Security Experts:

Connect with us

Hi, what are you looking for?



Russian Man Extradited to U.S. for Role in TrickBot Malware Development

A Russian national has been extradited from South Korea to the United States to face charges for his alleged role in the cybercriminal organization behind the TrickBot malware.

A Russian national has been extradited from South Korea to the United States to face charges for his alleged role in the cybercriminal organization behind the TrickBot malware.

The man, Vladimir Dunaev, 38, allegedly was part of the TrickBot group from November 2015 through August 2020, stealing money and information and damaging the computers of financial institutions, school districts, government entities, private businesses, and utility companies, court documents reveal.

The TrickBot group allegedly used “a network of co-conspirators and freelance computer programmers” to develop, deliver, and maintain TrickBot. Millions of computers globally have been infected with the Trojan, the indictment claims.

According to the U.S. Justice Department, Dunaev worked as a developer for the cybercrime group in various roles, such as supervising the malware execution, building browser modifications, and helping with hiding the malware from security software.

TrickBot was created to capture online banking credentials and other sensitive information, such as credit card numbers, dates of birth, emails, passwords, social security numbers, and more. More recent versions of the malware were designed to help distribute ransomware.

The indictment alleges that the TrickBot operators used the stolen credentials and other personal data to access victims’ online bank accounts, make unauthorized transfers, and to launder money.

Dunaev is charged with aggravated identity theft, wire fraud, bank fraud, conspiracy to commit computer fraud, and money laundering, among others. If convicted on all counts, he faces up to 60 years in prison.

TrickBot, which has been around since 2016, is believed to be operated by the same cybercriminal organization that operated the Dyre Trojan.

In October 2020, Microsoft announced an operation aimed at taking down TrickBot, but the malware managed to survive the attempt and even received several updates after. In March, CISA and the FBI warned of continuous attacks employing TrickBot.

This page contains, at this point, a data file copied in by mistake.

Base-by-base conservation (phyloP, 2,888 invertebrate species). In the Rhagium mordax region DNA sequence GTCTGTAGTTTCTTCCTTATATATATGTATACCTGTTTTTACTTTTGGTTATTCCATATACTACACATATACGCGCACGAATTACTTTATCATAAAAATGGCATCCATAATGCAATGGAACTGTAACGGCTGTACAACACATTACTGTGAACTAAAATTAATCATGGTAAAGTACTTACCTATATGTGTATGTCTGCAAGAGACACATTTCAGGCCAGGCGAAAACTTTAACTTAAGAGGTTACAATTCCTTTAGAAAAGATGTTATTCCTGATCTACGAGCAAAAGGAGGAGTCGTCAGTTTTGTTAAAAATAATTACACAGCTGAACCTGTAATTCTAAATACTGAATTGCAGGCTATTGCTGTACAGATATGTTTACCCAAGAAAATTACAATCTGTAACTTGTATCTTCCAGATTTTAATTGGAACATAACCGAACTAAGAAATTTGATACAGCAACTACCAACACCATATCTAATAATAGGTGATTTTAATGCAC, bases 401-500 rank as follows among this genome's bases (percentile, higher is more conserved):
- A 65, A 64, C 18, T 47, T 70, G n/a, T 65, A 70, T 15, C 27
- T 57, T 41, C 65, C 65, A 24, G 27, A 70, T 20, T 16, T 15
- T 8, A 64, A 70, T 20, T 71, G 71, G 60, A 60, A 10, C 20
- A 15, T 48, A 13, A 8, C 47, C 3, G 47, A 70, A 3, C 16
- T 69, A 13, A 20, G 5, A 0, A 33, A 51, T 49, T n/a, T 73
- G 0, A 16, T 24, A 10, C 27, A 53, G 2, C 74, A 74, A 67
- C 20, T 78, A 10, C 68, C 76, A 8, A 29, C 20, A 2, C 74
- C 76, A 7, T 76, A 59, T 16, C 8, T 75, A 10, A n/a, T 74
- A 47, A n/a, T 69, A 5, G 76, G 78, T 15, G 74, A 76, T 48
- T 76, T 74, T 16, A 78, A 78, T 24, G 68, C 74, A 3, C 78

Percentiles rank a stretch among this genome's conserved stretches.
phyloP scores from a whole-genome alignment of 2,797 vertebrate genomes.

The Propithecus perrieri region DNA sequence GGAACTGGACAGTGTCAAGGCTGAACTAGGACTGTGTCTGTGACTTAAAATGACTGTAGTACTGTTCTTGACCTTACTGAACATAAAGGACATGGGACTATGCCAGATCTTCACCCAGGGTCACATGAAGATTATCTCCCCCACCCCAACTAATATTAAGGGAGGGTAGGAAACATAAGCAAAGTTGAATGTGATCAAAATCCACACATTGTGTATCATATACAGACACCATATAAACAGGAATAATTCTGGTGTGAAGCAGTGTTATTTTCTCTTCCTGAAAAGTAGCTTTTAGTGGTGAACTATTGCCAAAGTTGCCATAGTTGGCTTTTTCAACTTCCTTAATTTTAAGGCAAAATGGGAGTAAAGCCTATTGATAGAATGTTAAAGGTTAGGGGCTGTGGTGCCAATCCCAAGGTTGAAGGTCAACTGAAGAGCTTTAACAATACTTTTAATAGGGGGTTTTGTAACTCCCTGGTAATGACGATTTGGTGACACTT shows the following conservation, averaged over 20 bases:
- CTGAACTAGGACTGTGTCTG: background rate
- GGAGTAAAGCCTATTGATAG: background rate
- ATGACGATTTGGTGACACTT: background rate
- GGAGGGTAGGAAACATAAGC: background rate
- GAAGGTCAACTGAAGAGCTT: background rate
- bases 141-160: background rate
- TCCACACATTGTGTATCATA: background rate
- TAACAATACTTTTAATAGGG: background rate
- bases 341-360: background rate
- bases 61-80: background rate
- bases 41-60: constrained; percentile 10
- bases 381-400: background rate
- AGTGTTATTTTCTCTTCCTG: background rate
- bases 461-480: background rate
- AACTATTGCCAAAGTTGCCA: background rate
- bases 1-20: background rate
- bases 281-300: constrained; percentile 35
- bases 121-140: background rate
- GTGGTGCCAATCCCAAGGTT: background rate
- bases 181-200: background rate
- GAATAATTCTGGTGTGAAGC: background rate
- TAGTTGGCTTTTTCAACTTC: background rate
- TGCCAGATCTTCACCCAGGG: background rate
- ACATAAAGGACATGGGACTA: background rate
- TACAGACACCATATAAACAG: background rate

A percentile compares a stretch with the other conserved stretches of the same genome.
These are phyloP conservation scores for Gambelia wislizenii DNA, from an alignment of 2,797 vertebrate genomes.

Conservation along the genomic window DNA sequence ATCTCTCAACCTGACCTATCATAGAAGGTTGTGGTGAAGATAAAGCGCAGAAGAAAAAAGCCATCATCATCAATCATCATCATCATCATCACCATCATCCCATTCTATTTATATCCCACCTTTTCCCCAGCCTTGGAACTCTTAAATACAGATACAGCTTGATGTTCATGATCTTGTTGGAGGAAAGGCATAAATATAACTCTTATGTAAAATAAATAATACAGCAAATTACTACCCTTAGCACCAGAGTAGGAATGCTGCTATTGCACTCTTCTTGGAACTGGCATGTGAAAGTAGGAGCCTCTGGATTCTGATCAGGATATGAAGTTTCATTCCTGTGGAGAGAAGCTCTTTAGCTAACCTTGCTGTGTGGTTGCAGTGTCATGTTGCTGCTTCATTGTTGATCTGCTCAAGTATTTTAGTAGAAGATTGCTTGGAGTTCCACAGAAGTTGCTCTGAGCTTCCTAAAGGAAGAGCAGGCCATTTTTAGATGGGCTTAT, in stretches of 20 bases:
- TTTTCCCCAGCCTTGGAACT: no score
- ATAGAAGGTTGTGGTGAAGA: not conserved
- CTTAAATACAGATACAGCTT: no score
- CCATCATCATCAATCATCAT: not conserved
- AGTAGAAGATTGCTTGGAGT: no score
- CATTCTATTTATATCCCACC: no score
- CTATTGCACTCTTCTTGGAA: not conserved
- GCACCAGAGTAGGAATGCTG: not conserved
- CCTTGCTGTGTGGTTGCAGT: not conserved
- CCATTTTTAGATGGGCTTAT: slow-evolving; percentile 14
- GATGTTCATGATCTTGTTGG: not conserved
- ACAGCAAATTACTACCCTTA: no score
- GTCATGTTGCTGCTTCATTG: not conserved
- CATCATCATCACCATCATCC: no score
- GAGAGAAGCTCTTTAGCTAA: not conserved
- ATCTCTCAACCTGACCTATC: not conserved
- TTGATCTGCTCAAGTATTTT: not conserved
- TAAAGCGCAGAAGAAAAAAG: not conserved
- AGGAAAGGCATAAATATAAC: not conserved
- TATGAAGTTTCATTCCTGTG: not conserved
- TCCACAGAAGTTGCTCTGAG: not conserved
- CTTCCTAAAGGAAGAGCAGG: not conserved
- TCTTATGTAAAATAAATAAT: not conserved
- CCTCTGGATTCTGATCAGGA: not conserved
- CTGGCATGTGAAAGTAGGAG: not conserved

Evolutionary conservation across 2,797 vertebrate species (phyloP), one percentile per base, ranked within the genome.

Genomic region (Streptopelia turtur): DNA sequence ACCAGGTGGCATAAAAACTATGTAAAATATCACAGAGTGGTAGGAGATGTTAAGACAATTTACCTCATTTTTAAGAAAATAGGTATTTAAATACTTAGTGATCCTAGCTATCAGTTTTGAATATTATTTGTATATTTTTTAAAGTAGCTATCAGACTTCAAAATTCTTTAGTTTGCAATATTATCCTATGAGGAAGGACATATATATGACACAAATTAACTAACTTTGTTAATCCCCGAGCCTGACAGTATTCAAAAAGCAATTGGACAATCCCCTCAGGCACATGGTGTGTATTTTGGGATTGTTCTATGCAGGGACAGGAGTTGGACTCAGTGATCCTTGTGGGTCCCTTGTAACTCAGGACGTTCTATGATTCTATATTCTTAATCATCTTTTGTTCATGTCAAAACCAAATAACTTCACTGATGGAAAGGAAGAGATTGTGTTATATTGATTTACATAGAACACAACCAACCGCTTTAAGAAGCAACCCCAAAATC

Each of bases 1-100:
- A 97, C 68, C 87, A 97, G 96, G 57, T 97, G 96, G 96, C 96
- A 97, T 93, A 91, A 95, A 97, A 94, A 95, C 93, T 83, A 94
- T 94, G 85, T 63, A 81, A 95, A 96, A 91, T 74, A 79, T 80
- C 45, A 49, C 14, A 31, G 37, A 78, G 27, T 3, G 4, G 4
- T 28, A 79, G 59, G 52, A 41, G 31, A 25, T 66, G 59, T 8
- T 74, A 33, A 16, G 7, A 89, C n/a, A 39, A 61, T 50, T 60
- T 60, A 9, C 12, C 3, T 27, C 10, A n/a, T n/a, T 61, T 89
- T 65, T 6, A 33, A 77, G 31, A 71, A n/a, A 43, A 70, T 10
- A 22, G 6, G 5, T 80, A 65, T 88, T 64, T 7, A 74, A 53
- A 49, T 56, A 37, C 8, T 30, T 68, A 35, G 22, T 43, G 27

In June, U.S. authorities announced charges against a Latvian woman who allegedly also helped develop TrickBot.

Related: TrickBot Gets Updated to Survive Takedown Attempts

Related: Supermicro, Pulse Secure Respond to Trickbot’s Ability to Target Firmware

Related: Five Months After Takedown Attempt, CISA and FBI Warn of Ongoing TrickBot Attacks

Written By

Ionut Arghire is an international correspondent for SecurityWeek.

Click to comment

Daily Briefing Newsletter

Subscribe to the SecurityWeek Email Briefing to stay informed on the latest threats, trends, and technology, along with insightful columns from industry experts.

Join this webinar to learn best practices that organizations can use to improve both their resilience to new threats and their response times to incidents.


Join this live webinar as we explore the potential security threats that can arise when third parties are granted access to a sensitive data or systems.


Expert Insights

Related Content


Zendesk is informing customers about a data breach that started with an SMS phishing campaign targeting the company’s employees.


Satellite TV giant Dish Network confirmed that a recent outage was the result of a cyberattack and admitted that data was stolen.


The release of OpenAI’s ChatGPT in late 2022 has demonstrated the potential of AI for both good and bad.


The changing nature of what we still generally call ransomware will continue through 2023, driven by three primary conditions.

Application Security

PayPal is alerting roughly 35,000 individuals that their accounts have been targeted in a credential stuffing campaign.


No one combatting cybercrime knows everything, but everyone in the battle has some intelligence to contribute to the larger knowledge base.


As it evolves, web3 will contain and increase all the security issues of web2 – and perhaps add a few more.


A recently disclosed vBulletin vulnerability, which had a zero-day status for roughly two days last week, was exploited in a hacker attack targeting the...